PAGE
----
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Chris Christie

Reprinted with permission from AlterNet

Former New Jersey Gov. Chris Christie (R) may have an anti-Trump stance in the public eye now but Bulwark writer Tim Miller is explaining why his pushback is a decade too late.

Miller pointed to a tweet highlighting a quote from Christie that read, "I've never walked away from an argument, no matter who stood on the other side," Christie told me during a wide-ranging interview in New Jersey.

He went on to note the main problem with Christie's remarks: The former governor talks a good game but fails miserably at backing it up.

"Like every other pathetic, podgy, scared, insecure bully who has ever disgraced a schoolyard, Chris Christie talks a big game," Miller wrote. "But when he was called upon to meet the biggest threat of his life—a doughy, soft-handed trust-fund baby with authoritarian aspirations—Christie didn't just walk away from an argument. He waddled as fast as he could go in his urine-soaked pull-ups."

Referencing an incident that occurred back in February of 2016, Miller explained how Christie blunder on the campaign trail. At the time, the former governor had launched his presidential bid, running alongside the likes of former President Donald Trump and Sen. Marco Rubio (R-FL). He needed a campaign boost in New Hampshire but instead of taking aim at the candidate he should have challenged, Christie went after Rubio.

"Christie surveyed the stage and decided to try and butch himself up by taking on the runt of the pack: He ignored Trump and whaled on Lil' Marco, to the delight of many," Miller wrote. "To the delight, in fact, of Trump."

In his book, Christie also recounted what transpired between him and Trump after the debate as he alluded to why he targeted Rubio instead.

"I felt a tap on my shoulder. It was Donald Trump," Christie wrote in his book. "Donald put his arm around me and said, 'God, you destroyed him. . . . You're the only one who could have done that. Just remember: I haven't said anything bad about you. Don't go after me.'"

Miller went on to explain how Christie's wrong move not only impacted Rubio but also tanked his own campaign in New Hampshire.

"Christie succeeded in blunting Marco's momentum, but did nothing to boost himself. Three days later Trump went on to win New Hampshire in a rout, Marco fell to fifth, and Christie bottomed out in sixth," he wrote. "After which he walked away from the race without ever having even thrown an unkind glance in Trump's general direction."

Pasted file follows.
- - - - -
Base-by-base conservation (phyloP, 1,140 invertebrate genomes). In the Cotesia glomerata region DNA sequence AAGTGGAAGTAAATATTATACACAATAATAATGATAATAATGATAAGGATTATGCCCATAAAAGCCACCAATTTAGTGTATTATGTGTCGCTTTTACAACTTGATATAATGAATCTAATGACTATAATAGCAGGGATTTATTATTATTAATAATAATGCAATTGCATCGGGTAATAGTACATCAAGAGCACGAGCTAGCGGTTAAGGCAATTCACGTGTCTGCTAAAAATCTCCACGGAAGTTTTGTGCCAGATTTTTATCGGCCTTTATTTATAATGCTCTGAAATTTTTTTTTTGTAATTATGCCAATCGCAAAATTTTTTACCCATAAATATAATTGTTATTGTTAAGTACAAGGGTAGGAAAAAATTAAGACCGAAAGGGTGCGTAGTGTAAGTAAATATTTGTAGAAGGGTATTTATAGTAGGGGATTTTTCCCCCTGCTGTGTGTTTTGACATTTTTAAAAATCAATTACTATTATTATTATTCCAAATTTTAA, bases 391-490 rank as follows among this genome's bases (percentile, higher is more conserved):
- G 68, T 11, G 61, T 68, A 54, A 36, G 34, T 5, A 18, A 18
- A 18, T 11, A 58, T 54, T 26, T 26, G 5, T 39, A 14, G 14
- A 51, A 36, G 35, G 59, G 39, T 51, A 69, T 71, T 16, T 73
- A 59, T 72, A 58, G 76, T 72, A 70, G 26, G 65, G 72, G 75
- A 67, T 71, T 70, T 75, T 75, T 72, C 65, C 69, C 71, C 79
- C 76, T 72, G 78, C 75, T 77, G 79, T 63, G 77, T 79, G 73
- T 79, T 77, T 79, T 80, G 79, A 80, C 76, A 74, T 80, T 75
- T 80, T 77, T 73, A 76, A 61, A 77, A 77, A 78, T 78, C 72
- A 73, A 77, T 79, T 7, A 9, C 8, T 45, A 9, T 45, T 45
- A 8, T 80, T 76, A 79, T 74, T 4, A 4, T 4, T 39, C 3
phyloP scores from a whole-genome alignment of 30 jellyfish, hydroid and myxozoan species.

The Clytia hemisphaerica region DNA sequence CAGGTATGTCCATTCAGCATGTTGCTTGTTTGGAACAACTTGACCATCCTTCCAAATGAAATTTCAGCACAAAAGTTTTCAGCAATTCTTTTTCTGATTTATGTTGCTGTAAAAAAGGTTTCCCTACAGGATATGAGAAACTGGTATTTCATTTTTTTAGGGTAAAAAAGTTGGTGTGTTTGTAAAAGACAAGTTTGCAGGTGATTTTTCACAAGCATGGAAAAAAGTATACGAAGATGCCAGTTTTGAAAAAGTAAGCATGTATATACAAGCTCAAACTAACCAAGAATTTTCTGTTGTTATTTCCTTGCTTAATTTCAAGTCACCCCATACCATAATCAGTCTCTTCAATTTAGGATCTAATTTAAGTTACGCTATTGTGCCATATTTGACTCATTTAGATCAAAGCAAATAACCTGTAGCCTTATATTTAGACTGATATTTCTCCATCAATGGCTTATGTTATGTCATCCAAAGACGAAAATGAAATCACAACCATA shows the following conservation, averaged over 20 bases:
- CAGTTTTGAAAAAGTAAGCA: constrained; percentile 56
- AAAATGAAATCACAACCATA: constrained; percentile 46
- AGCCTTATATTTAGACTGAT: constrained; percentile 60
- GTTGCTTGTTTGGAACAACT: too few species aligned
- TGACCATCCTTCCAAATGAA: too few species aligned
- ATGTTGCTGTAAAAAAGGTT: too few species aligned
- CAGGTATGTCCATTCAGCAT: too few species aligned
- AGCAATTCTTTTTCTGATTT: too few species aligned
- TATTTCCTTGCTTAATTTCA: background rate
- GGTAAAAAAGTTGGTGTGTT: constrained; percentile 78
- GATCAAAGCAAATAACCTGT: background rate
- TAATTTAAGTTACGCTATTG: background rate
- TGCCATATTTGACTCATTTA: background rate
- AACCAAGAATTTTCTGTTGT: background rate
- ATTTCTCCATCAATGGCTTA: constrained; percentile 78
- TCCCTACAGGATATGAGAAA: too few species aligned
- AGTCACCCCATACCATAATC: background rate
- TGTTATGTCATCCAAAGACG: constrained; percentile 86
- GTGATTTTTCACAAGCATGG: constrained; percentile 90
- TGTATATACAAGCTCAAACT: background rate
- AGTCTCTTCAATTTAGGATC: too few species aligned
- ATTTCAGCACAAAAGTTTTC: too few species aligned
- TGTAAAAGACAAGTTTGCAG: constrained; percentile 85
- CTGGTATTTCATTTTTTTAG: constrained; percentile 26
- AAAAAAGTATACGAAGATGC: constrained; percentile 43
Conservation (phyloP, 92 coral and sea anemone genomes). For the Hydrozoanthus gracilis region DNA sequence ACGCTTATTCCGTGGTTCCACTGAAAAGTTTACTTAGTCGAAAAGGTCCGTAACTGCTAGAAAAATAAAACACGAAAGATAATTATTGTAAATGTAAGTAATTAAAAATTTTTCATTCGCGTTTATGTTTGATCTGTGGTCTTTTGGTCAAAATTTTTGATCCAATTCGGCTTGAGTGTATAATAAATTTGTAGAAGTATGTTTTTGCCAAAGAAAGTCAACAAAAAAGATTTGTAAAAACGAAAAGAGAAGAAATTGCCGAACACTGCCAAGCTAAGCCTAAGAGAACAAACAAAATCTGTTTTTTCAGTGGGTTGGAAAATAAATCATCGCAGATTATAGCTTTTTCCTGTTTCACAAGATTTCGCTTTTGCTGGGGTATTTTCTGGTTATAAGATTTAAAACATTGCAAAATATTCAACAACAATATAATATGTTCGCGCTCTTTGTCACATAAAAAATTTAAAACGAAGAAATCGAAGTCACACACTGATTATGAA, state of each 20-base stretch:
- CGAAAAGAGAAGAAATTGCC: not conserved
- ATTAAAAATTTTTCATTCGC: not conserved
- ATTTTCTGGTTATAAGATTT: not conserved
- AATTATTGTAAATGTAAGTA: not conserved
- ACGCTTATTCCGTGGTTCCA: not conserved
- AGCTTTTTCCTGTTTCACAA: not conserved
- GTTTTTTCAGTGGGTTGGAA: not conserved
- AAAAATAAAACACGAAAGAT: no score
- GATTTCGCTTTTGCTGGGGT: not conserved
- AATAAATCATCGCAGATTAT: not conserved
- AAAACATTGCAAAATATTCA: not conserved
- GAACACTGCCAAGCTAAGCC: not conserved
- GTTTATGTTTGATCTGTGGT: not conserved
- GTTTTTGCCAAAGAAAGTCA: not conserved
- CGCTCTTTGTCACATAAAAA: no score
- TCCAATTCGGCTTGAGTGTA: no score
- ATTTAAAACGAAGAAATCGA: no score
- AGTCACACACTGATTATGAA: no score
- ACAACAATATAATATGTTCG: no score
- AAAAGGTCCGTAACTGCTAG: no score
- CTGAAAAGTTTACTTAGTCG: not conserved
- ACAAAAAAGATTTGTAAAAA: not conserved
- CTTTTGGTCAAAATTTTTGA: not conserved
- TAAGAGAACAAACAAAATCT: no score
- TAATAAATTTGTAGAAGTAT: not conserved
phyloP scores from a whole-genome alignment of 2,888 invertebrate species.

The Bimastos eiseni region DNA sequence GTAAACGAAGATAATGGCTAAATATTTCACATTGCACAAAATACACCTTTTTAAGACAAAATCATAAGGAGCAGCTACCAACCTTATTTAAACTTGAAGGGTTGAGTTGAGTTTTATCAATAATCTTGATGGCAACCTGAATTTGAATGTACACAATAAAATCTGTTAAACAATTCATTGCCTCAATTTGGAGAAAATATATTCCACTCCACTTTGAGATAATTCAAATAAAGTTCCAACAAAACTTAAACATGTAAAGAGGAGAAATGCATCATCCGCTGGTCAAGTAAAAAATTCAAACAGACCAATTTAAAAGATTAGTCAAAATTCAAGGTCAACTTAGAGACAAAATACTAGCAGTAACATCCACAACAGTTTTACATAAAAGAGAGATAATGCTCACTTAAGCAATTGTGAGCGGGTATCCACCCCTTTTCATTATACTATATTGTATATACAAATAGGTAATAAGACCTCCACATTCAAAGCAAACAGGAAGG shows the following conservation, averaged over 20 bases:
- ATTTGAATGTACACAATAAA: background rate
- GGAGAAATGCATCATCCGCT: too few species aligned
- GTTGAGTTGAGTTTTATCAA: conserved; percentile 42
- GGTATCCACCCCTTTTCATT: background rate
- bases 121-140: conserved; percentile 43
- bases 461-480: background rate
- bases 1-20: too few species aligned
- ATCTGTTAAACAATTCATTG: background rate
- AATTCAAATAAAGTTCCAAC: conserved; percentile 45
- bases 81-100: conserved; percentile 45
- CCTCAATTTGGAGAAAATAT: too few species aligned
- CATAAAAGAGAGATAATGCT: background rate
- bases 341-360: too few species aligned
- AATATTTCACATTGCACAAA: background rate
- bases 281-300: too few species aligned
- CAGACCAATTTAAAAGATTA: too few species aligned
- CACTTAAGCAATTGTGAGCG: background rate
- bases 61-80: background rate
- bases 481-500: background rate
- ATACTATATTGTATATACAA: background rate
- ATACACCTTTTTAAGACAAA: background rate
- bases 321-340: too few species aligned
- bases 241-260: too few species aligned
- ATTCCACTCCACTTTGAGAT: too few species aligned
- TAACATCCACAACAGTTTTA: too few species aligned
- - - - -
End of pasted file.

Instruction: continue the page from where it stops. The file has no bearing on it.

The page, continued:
However, Christie's behavior didn't stop there. It only grew worse in the months that followed as the 2016 presidential election approached.

"Right at the moment when the Republican party needed to unite against Trump, Christie gassed the fellow up," Miller noted.

Highlighting a number of Christie's other embarrassing blunders, Miller explained why he has made it to the point of no return.

He wrote:

  • Christie stood next to Trump pliantly as he ranted and raved.
  • It was leaked, maybe apocryphally, that he was assigned the job of fetching Trump's hamburgers.
  • He stood by as Trump told him to stop eating Oreos.
  • After an event in Arkansas, he obediently walked up to Trump looking for a pat on the head but instead he was shooed off and instructed to "go home."
  • He weirdly referred to him throughout the campaign as "Mr. Trump," despite the fact that he was a sitting governor and Trump was a former game-show host.
Despite Christie's latest attempt at redemption, Miller concluded, "Christie is six years late and one insurrection short and I will not be respecting his authorit-aye."

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Rep. Marjorie Taylor Greene

Reprinted with permission from AlterNet

If it seems like it was just yesterday that Rep. Marjorie Taylor Greene labeled the President of the United States and in fact every Democrat in the country “communists,” it was, which is why it might seem strangely hypocritical that the Republican from Georgia is labeling herself the “most attacked” freshman member of Congress in all of U.S. history.

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Danziger Draws

Jeff Danziger lives in New York City. He is represented by CWS Syndicate and the Washington Post Writers Group. He is the recipient of the Herblock Prize and the Thomas Nast (Landau) Prize. He served in the US Army in Vietnam and was awarded the Bronze Star and the Air Medal. He has published eleven books of cartoons, a novel and a memoir.

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